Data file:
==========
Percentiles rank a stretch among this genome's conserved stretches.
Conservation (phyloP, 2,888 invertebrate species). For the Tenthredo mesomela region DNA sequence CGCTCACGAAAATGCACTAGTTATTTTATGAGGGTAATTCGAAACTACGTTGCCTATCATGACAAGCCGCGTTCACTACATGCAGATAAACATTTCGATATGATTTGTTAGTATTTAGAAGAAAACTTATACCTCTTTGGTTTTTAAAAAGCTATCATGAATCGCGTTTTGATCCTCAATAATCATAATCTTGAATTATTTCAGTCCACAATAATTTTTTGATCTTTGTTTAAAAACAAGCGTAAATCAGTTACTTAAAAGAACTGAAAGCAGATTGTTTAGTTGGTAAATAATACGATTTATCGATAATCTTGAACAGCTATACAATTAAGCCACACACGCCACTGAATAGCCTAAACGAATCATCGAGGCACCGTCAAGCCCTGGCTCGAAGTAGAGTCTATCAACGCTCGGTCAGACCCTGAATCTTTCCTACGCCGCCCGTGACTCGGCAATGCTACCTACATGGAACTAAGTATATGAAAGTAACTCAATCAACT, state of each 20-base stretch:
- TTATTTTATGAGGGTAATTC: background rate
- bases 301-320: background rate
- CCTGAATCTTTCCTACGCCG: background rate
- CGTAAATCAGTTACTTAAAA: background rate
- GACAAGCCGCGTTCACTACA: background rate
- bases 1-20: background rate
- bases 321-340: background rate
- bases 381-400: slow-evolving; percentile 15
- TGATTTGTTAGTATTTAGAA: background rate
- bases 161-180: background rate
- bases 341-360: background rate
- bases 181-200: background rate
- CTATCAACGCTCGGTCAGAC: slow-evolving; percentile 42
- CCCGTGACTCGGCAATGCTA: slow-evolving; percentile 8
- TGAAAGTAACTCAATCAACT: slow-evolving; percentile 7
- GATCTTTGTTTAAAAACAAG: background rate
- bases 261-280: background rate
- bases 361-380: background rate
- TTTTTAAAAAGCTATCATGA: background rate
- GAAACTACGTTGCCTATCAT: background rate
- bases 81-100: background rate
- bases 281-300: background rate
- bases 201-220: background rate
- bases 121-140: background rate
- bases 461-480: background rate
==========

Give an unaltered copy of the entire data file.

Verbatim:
Percentiles rank a stretch among this genome's conserved stretches.
Conservation (phyloP, 2,888 invertebrate species). For the Tenthredo mesomela region DNA sequence CGCTCACGAAAATGCACTAGTTATTTTATGAGGGTAATTCGAAACTACGTTGCCTATCATGACAAGCCGCGTTCACTACATGCAGATAAACATTTCGATATGATTTGTTAGTATTTAGAAGAAAACTTATACCTCTTTGGTTTTTAAAAAGCTATCATGAATCGCGTTTTGATCCTCAATAATCATAATCTTGAATTATTTCAGTCCACAATAATTTTTTGATCTTTGTTTAAAAACAAGCGTAAATCAGTTACTTAAAAGAACTGAAAGCAGATTGTTTAGTTGGTAAATAATACGATTTATCGATAATCTTGAACAGCTATACAATTAAGCCACACACGCCACTGAATAGCCTAAACGAATCATCGAGGCACCGTCAAGCCCTGGCTCGAAGTAGAGTCTATCAACGCTCGGTCAGACCCTGAATCTTTCCTACGCCGCCCGTGACTCGGCAATGCTACCTACATGGAACTAAGTATATGAAAGTAACTCAATCAACT, state of each 20-base stretch:
- TTATTTTATGAGGGTAATTC: background rate
- bases 301-320: background rate
- CCTGAATCTTTCCTACGCCG: background rate
- CGTAAATCAGTTACTTAAAA: background rate
- GACAAGCCGCGTTCACTACA: background rate
- bases 1-20: background rate
- bases 321-340: background rate
- bases 381-400: slow-evolving; percentile 15
- TGATTTGTTAGTATTTAGAA: background rate
- bases 161-180: background rate
- bases 341-360: background rate
- bases 181-200: background rate
- CTATCAACGCTCGGTCAGAC: slow-evolving; percentile 42
- CCCGTGACTCGGCAATGCTA: slow-evolving; percentile 8
- TGAAAGTAACTCAATCAACT: slow-evolving; percentile 7
- GATCTTTGTTTAAAAACAAG: background rate
- bases 261-280: background rate
- bases 361-380: background rate
- TTTTTAAAAAGCTATCATGA: background rate
- GAAACTACGTTGCCTATCAT: background rate
- bases 81-100: background rate
- bases 281-300: background rate
- bases 201-220: background rate
- bases 121-140: background rate
- bases 461-480: background rate